Solyndra Is Symptomatic of a Larger Obama Energy Problem


United States Secretary of Energy Steve Chu did not exactly distinguish himself while testifying before the House Energy and Commerce Oversight Subcommittee about Solyndra, the so-called “green energy” company that received more than half a billion dollars in loan guarantees from the federal government.

That these same loan guarantees were refused by the Bush Energy Department in the waning days of that administration is only part of the story. That Solyndra is connected to major Obama donors and was permitted by the government to undertake a restructuring that allowed for private investors to be paid back before the U.S. taxpayers when the company went bust has made matters worse—and certainly increased interest in what happened—but that too is only part of the story.

There are lots of people in Washington who have identified Solyndra as part of a regime based on “crony capitalism” that has become the hallmark of the current administration. If that were all there was to it, things would be reasonably simple to sort out. In fact what happened at this one California-based company is only a symptom of a larger problem, one that threatens to grow over the next year and which reflects a fundamental flaw in the Obama energy policy: It is not based on anything reasonable.

The rush to create “green jobs” relies on technologies that have not been fully developed, have not proven their worth in the commercial sector and which, frankly, are more pie in the sky than anything else. That is not to say there is absolutely no role for solar and wind energy in the U.S. economy, but that the emphasis on these so-called renewables has come at the expense of traditional forms of energy. It also overlooks the very real fact that, as former Bush Energy Secretary Sam Bodman used to say, the most readily abundant source of new energy in the United States is that which everyday is wasted through inefficiency.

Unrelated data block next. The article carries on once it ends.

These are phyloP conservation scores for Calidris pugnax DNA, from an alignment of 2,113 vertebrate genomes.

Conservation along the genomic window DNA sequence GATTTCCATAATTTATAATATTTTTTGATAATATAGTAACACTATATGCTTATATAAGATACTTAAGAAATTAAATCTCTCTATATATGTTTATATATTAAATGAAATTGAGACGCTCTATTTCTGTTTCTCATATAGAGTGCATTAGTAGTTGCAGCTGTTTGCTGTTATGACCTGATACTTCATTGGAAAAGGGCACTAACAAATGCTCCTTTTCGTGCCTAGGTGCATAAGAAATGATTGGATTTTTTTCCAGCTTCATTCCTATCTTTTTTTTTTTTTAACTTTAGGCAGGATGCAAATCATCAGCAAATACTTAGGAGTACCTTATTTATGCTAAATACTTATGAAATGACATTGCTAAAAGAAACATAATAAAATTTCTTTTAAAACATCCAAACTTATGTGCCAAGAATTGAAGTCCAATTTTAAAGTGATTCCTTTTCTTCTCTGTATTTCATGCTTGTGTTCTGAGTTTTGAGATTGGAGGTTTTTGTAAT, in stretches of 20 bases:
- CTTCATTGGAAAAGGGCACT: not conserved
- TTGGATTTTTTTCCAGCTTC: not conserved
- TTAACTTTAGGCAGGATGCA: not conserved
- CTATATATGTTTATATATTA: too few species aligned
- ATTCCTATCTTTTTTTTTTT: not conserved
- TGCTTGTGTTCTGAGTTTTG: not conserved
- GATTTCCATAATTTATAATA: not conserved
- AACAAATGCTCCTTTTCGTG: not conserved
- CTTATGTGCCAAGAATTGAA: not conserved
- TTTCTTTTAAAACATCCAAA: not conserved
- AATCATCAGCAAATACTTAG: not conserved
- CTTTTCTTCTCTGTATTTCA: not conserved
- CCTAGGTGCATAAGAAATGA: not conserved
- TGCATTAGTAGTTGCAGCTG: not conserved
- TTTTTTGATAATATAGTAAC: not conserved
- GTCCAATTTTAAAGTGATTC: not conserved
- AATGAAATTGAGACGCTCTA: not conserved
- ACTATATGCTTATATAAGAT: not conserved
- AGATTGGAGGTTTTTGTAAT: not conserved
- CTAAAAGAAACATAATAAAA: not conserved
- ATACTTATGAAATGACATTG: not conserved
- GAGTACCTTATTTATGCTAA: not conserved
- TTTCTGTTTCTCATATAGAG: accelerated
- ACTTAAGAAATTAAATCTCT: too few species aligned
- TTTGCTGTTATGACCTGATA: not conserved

The Nobel prize-winning Chu and his associates would do well to consider that. Rather than try to create whole new industries using the tools of “crony capitalism” they might want to focus on ways to better utilize the energy the nation already produces. They would do well to take a look at what companies like Multistack, a Wisconsin-based privately held firm does.

 Read More at US News By Peter Roff, USNews


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